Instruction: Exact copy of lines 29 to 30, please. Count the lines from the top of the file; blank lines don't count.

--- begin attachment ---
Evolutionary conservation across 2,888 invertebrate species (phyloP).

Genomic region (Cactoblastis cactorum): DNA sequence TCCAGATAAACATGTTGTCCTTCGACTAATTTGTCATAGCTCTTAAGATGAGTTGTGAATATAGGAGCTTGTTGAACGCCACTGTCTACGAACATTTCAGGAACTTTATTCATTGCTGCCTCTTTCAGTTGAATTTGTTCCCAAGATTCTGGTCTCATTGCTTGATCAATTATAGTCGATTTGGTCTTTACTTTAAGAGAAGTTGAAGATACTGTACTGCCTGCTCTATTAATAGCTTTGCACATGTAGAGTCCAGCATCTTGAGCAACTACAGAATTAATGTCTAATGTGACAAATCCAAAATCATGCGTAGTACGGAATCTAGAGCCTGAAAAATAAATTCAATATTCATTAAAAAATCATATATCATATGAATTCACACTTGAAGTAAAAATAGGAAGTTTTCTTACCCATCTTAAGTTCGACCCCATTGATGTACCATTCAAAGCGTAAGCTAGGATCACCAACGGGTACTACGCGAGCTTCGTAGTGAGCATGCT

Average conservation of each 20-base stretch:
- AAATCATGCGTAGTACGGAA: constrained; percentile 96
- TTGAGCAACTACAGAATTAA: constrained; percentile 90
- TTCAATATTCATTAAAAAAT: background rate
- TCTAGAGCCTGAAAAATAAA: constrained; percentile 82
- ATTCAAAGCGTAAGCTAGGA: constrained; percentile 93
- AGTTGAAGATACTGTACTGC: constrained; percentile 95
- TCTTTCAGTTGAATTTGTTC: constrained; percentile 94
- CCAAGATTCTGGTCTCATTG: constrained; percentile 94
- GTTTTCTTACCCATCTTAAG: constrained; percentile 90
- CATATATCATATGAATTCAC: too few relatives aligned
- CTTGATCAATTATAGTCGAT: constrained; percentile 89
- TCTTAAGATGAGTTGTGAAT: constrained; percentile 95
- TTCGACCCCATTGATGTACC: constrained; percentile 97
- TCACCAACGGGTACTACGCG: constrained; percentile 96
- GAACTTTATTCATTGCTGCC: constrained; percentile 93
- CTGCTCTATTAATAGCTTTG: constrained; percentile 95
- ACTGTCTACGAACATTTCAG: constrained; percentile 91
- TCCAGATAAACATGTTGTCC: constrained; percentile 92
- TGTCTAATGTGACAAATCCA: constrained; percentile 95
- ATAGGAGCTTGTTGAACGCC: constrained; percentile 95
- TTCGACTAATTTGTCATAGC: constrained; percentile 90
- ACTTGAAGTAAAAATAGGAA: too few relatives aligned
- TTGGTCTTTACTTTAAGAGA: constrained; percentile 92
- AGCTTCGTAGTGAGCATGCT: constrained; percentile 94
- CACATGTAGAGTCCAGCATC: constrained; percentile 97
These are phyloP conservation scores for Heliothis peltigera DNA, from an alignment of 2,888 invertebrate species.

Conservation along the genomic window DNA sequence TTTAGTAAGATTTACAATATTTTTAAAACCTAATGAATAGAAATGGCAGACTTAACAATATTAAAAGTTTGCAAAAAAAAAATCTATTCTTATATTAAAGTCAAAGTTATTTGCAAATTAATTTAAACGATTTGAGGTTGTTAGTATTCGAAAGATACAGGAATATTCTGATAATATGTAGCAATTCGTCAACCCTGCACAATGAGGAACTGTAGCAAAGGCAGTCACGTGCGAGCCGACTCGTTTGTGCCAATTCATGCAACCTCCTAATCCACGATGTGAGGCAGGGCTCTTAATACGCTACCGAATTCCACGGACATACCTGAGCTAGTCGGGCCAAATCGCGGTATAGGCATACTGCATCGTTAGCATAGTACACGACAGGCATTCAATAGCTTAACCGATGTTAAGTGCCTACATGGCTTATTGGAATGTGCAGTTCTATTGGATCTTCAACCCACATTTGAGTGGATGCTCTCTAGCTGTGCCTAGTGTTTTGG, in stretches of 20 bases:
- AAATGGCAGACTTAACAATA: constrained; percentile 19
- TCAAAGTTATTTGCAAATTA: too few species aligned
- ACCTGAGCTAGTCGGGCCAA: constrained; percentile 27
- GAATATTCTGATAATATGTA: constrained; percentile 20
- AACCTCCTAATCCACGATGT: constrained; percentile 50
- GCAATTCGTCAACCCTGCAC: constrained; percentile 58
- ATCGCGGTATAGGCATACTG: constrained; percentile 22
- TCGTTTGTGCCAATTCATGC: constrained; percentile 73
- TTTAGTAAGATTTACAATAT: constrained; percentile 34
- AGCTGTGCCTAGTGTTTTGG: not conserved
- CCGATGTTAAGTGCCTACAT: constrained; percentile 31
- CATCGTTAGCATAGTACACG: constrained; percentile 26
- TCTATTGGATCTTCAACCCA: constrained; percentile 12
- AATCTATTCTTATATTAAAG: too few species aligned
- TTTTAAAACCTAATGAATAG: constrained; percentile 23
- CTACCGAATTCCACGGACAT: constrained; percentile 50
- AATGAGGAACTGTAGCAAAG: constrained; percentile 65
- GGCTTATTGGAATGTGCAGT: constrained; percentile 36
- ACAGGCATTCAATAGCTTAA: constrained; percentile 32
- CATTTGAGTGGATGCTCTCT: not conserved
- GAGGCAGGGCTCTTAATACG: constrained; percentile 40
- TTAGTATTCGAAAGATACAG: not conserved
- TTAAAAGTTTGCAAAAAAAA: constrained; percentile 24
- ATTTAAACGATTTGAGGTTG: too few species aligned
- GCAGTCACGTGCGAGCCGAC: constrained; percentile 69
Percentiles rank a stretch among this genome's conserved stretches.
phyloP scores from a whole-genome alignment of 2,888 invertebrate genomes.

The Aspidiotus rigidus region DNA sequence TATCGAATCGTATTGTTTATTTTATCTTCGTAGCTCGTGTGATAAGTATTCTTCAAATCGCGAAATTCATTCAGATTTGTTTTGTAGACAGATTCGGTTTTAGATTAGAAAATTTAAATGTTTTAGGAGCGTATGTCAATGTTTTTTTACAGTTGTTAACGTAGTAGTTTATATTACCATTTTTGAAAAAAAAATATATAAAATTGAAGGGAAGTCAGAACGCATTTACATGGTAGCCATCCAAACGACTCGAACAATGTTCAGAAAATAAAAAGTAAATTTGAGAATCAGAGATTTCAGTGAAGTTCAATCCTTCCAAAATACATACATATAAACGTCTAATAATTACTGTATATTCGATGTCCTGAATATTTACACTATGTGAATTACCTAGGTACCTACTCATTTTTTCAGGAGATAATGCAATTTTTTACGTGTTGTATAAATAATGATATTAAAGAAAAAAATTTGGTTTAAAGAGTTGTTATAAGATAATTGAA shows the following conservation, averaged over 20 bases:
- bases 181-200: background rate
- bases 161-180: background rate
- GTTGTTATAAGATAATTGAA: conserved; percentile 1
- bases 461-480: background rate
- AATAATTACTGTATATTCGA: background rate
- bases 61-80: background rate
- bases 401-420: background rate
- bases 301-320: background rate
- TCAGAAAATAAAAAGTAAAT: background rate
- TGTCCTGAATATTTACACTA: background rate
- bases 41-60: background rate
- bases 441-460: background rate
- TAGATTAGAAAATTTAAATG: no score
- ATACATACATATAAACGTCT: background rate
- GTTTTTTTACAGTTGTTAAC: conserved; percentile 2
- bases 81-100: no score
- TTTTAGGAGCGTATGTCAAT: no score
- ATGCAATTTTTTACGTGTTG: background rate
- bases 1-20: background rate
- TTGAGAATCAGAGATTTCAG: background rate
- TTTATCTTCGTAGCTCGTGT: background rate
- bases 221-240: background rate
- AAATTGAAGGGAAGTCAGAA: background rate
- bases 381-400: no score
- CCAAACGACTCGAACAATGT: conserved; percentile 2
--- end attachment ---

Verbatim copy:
These are phyloP conservation scores for Heliothis peltigera DNA, from an alignment of 2,888 invertebrate species.

Conservation along the genomic window DNA sequence TTTAGTAAGATTTACAATATTTTTAAAACCTAATGAATAGAAATGGCAGACTTAACAATATTAAAAGTTTGCAAAAAAAAAATCTATTCTTATATTAAAGTCAAAGTTATTTGCAAATTAATTTAAACGATTTGAGGTTGTTAGTATTCGAAAGATACAGGAATATTCTGATAATATGTAGCAATTCGTCAACCCTGCACAATGAGGAACTGTAGCAAAGGCAGTCACGTGCGAGCCGACTCGTTTGTGCCAATTCATGCAACCTCCTAATCCACGATGTGAGGCAGGGCTCTTAATACGCTACCGAATTCCACGGACATACCTGAGCTAGTCGGGCCAAATCGCGGTATAGGCATACTGCATCGTTAGCATAGTACACGACAGGCATTCAATAGCTTAACCGATGTTAAGTGCCTACATGGCTTATTGGAATGTGCAGTTCTATTGGATCTTCAACCCACATTTGAGTGGATGCTCTCTAGCTGTGCCTAGTGTTTTGG, in stretches of 20 bases: